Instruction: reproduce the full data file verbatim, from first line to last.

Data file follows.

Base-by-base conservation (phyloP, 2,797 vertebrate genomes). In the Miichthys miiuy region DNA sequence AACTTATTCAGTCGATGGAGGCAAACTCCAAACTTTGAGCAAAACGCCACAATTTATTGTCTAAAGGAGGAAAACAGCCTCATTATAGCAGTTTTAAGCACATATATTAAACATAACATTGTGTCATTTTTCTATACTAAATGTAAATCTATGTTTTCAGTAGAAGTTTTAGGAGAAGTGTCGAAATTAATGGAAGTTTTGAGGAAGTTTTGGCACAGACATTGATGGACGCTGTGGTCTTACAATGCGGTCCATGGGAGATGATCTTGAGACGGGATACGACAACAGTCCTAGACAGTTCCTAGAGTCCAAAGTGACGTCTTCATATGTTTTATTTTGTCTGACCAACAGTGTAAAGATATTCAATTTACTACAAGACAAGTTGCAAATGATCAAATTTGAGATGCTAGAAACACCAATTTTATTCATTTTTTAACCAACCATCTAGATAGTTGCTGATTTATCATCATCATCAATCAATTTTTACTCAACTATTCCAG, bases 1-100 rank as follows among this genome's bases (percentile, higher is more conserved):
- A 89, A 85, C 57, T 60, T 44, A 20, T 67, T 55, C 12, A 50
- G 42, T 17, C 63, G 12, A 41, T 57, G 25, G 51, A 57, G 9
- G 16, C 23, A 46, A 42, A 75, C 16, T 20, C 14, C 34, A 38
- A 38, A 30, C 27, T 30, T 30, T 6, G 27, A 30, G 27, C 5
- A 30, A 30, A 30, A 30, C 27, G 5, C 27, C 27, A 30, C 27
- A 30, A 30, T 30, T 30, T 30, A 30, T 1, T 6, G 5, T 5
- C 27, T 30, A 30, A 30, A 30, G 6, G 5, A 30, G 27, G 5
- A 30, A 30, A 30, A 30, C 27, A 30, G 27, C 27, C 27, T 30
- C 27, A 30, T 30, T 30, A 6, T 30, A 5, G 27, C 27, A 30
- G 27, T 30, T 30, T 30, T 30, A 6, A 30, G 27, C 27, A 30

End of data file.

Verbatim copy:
Base-by-base conservation (phyloP, 2,797 vertebrate genomes). In the Miichthys miiuy region DNA sequence AACTTATTCAGTCGATGGAGGCAAACTCCAAACTTTGAGCAAAACGCCACAATTTATTGTCTAAAGGAGGAAAACAGCCTCATTATAGCAGTTTTAAGCACATATATTAAACATAACATTGTGTCATTTTTCTATACTAAATGTAAATCTATGTTTTCAGTAGAAGTTTTAGGAGAAGTGTCGAAATTAATGGAAGTTTTGAGGAAGTTTTGGCACAGACATTGATGGACGCTGTGGTCTTACAATGCGGTCCATGGGAGATGATCTTGAGACGGGATACGACAACAGTCCTAGACAGTTCCTAGAGTCCAAAGTGACGTCTTCATATGTTTTATTTTGTCTGACCAACAGTGTAAAGATATTCAATTTACTACAAGACAAGTTGCAAATGATCAAATTTGAGATGCTAGAAACACCAATTTTATTCATTTTTTAACCAACCATCTAGATAGTTGCTGATTTATCATCATCATCAATCAATTTTTACTCAACTATTCCAG, bases 1-100 rank as follows among this genome's bases (percentile, higher is more conserved):
- A 89, A 85, C 57, T 60, T 44, A 20, T 67, T 55, C 12, A 50
- G 42, T 17, C 63, G 12, A 41, T 57, G 25, G 51, A 57, G 9
- G 16, C 23, A 46, A 42, A 75, C 16, T 20, C 14, C 34, A 38
- A 38, A 30, C 27, T 30, T 30, T 6, G 27, A 30, G 27, C 5
- A 30, A 30, A 30, A 30, C 27, G 5, C 27, C 27, A 30, C 27
- A 30, A 30, T 30, T 30, T 30, A 30, T 1, T 6, G 5, T 5
- C 27, T 30, A 30, A 30, A 30, G 6, G 5, A 30, G 27, G 5
- A 30, A 30, A 30, A 30, C 27, A 30, G 27, C 27, C 27, T 30
- C 27, A 30, T 30, T 30, A 6, T 30, A 5, G 27, C 27, A 30
- G 27, T 30, T 30, T 30, T 30, A 6, A 30, G 27, C 27, A 30